An influential group of experts has met to discuss how biometric technology can help developing countries achieve United Nations’ Sustainable Development Goals (SDG) related to identity and inclusion.
Specifically, biometric ID has been cited as means to reach Target 16.9, which requires states to “provide legal identity for all, including birth registration”.
During the meeting between officials from the World Bank, the US and Indian governments and the Center for Global Development, attendees noted that poverty and gender remain critical barriers to identification in many developing countries.
Mahmood Mohieldin, the World Bank President’s Special Envoy to the Post-2015 Process, said the old model of “village” identification where everybody knows you and you know everybody is no longer adequate for mobile populations, more sophisticated economies.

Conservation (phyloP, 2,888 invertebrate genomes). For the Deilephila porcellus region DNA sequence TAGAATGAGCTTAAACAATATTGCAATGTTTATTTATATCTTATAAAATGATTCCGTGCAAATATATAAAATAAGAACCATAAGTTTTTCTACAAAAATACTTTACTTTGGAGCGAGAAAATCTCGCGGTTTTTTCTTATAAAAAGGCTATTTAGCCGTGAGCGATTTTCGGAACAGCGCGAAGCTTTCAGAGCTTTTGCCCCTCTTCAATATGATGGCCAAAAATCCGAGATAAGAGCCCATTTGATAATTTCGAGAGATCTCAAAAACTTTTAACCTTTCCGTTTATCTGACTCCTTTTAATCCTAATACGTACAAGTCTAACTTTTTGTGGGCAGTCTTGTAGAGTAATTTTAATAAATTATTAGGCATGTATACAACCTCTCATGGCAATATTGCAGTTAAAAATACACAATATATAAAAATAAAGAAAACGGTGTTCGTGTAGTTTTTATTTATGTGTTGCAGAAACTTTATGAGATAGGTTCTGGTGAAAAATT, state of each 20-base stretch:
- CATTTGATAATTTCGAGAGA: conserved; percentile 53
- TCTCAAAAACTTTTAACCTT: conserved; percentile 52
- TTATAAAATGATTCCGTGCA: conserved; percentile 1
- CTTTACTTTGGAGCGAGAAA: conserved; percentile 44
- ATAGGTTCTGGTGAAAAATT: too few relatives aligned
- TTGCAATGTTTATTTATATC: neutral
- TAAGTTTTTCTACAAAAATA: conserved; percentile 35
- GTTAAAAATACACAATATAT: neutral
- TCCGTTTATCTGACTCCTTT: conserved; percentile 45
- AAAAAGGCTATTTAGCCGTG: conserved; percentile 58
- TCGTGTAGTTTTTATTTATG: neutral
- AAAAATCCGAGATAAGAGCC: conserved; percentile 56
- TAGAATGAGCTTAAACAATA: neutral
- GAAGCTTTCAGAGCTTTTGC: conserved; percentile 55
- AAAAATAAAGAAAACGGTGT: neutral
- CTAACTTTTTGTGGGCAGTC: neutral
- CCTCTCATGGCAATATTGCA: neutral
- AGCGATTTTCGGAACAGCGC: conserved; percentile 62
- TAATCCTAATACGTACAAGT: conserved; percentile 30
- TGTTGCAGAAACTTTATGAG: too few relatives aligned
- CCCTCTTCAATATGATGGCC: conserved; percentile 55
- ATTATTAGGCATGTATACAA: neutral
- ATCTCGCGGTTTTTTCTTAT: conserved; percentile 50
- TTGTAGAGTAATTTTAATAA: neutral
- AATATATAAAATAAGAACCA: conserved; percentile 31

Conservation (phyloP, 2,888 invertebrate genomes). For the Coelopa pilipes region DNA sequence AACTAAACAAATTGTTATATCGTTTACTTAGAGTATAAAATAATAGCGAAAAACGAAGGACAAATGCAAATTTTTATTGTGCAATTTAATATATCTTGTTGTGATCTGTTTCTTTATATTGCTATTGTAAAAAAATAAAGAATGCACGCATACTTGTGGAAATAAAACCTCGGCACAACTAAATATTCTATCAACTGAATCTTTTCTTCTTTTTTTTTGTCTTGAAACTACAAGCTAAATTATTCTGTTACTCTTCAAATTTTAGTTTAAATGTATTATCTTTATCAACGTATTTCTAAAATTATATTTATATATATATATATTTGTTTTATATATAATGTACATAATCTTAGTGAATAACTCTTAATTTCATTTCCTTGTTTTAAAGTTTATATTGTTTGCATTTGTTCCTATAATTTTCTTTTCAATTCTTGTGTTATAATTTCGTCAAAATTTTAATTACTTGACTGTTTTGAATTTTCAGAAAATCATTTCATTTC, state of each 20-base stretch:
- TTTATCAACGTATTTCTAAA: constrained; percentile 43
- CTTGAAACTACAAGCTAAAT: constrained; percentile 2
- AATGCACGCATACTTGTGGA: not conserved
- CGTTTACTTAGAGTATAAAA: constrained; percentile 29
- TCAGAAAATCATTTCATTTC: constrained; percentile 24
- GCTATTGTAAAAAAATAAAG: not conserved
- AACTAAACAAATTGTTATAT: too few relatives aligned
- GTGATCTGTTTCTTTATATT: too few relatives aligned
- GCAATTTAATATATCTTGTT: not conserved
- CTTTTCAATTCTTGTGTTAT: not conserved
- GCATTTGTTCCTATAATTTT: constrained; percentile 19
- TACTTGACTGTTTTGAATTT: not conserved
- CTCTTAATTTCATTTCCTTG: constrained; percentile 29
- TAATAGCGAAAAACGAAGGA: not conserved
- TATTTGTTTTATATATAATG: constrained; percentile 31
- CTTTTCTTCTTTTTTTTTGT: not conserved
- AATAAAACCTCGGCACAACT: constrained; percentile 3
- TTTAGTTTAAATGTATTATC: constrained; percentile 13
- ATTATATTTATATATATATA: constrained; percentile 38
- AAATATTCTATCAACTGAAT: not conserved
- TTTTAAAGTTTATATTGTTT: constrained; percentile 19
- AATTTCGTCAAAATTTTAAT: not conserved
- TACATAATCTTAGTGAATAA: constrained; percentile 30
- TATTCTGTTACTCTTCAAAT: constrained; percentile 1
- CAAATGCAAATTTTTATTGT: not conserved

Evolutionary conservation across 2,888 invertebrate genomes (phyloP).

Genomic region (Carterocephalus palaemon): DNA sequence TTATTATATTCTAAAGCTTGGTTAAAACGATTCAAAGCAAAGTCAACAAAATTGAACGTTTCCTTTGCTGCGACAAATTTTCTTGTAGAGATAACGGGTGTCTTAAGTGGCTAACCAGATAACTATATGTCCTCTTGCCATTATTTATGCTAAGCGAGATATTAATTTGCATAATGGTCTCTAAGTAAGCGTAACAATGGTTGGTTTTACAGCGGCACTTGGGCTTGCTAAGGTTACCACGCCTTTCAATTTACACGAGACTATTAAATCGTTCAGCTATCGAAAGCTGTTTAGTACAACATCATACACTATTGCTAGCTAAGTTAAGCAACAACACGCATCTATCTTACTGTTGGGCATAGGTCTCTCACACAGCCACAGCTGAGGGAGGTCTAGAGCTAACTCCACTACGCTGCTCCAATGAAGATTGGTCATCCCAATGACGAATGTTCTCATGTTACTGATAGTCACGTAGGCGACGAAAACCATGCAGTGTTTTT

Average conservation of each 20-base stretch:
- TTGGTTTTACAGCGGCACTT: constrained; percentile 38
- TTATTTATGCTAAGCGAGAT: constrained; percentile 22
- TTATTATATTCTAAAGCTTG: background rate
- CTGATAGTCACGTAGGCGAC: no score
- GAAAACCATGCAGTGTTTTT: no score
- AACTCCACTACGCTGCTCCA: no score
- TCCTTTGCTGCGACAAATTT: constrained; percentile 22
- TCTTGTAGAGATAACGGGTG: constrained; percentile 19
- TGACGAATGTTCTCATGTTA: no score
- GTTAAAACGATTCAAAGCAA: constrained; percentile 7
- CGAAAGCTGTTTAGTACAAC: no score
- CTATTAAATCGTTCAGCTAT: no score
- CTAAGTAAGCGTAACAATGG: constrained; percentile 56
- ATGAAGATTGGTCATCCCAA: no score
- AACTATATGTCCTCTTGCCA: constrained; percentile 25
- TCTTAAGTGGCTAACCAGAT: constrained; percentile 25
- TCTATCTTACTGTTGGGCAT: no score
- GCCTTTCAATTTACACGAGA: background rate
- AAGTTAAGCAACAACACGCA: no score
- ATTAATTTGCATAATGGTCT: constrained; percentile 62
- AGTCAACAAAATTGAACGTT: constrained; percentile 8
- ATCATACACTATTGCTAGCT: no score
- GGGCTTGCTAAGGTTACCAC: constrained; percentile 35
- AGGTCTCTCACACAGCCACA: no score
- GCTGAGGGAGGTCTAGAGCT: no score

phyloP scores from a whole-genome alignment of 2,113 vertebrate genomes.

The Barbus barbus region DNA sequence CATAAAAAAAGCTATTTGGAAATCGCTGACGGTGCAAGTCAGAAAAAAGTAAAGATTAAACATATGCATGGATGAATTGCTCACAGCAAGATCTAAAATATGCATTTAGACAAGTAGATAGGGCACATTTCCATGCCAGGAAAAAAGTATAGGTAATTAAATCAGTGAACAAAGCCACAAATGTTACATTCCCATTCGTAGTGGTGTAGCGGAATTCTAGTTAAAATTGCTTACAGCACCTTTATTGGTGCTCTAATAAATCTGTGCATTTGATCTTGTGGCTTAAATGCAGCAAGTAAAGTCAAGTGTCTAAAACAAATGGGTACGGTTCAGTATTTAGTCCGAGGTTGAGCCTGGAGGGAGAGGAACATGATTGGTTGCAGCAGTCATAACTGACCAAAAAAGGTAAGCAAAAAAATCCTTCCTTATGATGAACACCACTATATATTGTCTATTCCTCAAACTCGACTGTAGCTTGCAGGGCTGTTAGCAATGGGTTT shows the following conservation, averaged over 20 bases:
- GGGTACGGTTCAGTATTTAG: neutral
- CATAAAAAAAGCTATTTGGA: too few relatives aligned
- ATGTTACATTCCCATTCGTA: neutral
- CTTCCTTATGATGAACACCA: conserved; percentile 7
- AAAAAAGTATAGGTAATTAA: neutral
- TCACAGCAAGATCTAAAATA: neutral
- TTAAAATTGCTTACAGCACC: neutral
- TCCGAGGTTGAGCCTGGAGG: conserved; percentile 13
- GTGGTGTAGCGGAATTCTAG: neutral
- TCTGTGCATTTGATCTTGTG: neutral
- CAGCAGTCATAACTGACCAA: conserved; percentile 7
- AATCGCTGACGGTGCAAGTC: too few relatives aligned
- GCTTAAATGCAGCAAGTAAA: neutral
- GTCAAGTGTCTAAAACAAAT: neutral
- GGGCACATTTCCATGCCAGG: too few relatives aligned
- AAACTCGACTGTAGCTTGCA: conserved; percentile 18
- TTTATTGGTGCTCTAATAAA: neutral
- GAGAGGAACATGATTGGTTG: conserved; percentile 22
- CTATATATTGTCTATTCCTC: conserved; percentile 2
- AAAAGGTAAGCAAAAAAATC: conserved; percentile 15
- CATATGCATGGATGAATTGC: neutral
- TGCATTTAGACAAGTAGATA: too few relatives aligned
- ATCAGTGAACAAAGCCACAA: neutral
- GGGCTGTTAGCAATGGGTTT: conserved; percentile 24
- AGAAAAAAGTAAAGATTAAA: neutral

As noted in a blog post on the discussion by the Center For Global Development’s Alan Gelb and Anna Diofasi, a working paper co-authored by Gelb of the Center and Mariana Dahan of the World Bank found that at least 10 SDG targets require accurate identification, including access to social protection, disaster relief, financial access and the ability to register property.
There are also risks in the process: Tony Pipa, the US Special Coordinator for the Post 2015 Development Agenda, pointed out the dangers of data breaches. He added that one priority is to ensure that identification does not become a barrier to access to services by the poor – in addition to being universal.